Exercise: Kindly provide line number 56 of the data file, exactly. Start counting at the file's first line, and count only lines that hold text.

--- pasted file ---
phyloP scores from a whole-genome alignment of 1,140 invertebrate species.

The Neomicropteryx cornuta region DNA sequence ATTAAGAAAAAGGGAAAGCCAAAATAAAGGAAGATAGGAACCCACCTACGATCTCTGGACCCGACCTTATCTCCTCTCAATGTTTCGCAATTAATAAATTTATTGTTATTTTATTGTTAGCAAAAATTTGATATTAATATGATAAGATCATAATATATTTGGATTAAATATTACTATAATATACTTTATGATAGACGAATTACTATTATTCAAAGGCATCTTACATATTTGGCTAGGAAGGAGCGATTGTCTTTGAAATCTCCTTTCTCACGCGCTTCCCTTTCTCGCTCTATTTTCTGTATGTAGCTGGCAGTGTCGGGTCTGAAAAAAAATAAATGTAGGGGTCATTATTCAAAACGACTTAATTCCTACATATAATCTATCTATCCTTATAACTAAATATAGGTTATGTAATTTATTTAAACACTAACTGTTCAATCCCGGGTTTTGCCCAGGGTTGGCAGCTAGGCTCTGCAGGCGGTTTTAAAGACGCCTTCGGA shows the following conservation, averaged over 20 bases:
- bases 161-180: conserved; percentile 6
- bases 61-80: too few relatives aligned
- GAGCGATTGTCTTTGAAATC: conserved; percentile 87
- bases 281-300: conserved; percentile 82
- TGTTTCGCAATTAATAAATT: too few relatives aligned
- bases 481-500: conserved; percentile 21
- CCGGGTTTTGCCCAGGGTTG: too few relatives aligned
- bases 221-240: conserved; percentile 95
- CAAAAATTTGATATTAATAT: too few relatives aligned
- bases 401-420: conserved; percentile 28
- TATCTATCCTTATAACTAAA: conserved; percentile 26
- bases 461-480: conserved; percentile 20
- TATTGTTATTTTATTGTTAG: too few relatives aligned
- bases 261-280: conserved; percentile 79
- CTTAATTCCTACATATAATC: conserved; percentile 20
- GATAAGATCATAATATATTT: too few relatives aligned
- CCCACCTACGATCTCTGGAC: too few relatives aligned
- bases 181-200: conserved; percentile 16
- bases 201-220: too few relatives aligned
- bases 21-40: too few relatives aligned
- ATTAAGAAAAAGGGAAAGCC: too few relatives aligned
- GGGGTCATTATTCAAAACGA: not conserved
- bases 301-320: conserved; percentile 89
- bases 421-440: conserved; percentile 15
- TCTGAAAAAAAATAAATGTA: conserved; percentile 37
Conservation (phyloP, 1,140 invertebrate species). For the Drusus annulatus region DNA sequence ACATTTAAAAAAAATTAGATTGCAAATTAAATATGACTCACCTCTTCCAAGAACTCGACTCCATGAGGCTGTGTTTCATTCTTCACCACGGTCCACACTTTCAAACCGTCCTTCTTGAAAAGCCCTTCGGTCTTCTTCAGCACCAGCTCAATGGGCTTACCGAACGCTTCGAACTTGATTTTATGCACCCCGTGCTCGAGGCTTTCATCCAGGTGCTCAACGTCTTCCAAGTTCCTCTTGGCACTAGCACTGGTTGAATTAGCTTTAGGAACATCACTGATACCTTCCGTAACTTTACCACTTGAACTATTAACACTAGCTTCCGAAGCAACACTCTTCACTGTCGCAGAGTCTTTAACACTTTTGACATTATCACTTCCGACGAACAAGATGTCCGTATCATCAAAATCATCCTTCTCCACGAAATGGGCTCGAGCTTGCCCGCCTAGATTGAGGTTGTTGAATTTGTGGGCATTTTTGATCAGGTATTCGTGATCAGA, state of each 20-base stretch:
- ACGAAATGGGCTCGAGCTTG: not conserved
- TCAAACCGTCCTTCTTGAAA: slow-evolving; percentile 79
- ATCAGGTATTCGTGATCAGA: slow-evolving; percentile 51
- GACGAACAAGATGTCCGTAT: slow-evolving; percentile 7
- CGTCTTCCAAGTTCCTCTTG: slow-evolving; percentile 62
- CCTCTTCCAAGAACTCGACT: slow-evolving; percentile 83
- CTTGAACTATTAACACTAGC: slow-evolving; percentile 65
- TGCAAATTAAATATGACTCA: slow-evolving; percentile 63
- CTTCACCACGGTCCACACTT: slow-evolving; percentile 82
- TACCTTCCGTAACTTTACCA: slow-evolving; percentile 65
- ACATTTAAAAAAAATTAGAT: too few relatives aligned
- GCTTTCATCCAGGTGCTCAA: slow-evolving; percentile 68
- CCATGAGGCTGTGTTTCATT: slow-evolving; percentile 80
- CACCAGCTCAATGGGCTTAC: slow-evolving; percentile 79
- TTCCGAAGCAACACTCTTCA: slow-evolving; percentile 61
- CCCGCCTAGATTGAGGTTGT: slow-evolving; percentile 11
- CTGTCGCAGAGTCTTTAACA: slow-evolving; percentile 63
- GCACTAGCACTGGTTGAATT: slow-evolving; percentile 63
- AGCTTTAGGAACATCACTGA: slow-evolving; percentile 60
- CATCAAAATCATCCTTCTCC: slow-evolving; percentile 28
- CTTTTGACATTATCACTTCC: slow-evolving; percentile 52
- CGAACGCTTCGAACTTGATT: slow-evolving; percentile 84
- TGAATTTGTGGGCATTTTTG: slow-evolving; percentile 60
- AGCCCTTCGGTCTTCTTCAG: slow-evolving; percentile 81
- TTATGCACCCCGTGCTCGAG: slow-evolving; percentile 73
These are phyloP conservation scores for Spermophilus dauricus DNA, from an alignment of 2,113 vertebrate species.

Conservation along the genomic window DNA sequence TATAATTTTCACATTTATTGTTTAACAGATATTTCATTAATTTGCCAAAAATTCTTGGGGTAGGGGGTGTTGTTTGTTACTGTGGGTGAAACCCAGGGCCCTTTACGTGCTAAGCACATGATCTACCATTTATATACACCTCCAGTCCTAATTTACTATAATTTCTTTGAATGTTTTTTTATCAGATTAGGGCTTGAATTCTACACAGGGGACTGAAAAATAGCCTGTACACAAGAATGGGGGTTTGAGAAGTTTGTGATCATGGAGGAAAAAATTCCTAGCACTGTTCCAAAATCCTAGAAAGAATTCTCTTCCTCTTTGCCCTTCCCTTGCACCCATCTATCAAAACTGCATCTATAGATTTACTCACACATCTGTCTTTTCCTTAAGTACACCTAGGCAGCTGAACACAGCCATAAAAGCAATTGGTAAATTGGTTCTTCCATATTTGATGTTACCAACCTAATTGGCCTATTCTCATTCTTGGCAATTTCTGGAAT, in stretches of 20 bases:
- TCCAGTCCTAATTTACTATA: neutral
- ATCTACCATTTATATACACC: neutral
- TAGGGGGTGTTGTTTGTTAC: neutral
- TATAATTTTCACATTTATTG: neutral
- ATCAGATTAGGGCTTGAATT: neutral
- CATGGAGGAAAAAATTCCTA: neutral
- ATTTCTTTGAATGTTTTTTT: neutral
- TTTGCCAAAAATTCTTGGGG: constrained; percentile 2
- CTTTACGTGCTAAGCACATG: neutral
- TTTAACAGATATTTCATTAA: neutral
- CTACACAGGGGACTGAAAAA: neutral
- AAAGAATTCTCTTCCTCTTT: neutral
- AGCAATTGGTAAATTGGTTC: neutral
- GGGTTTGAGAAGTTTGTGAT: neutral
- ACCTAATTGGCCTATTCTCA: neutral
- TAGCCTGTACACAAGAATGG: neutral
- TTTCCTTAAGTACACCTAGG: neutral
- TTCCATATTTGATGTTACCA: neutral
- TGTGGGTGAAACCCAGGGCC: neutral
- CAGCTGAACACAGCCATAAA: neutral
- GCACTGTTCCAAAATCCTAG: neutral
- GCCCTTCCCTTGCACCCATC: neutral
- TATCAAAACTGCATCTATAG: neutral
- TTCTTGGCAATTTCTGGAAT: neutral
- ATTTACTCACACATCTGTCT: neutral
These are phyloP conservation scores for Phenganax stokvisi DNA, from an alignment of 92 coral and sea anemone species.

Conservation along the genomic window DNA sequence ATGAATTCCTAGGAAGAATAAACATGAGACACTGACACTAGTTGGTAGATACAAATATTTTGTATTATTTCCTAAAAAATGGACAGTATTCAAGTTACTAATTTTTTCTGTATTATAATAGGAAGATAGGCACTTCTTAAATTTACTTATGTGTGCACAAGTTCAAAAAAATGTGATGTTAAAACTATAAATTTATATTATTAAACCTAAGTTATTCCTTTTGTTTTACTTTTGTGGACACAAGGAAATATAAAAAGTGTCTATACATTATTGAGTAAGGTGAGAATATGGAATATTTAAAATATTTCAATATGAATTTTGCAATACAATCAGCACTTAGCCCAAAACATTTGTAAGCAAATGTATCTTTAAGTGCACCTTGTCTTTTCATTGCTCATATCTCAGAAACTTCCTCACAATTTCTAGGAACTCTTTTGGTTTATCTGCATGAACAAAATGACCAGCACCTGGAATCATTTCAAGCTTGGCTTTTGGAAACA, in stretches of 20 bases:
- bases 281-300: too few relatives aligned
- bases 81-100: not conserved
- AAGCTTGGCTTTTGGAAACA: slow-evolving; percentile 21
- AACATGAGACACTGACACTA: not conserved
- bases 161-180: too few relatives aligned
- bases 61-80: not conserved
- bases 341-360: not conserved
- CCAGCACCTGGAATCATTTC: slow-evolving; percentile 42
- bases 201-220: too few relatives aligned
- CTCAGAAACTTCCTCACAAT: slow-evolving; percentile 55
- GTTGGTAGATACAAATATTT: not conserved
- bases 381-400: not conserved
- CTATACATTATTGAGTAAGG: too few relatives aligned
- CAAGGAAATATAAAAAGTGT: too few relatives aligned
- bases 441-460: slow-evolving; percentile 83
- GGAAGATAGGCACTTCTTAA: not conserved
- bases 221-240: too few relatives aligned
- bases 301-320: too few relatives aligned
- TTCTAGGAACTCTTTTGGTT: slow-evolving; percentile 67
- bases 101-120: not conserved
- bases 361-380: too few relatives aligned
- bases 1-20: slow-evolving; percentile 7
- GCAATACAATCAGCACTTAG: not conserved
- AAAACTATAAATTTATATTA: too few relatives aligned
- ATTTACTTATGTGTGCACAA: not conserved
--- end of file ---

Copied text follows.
- TCCAGTCCTAATTTACTATA: neutral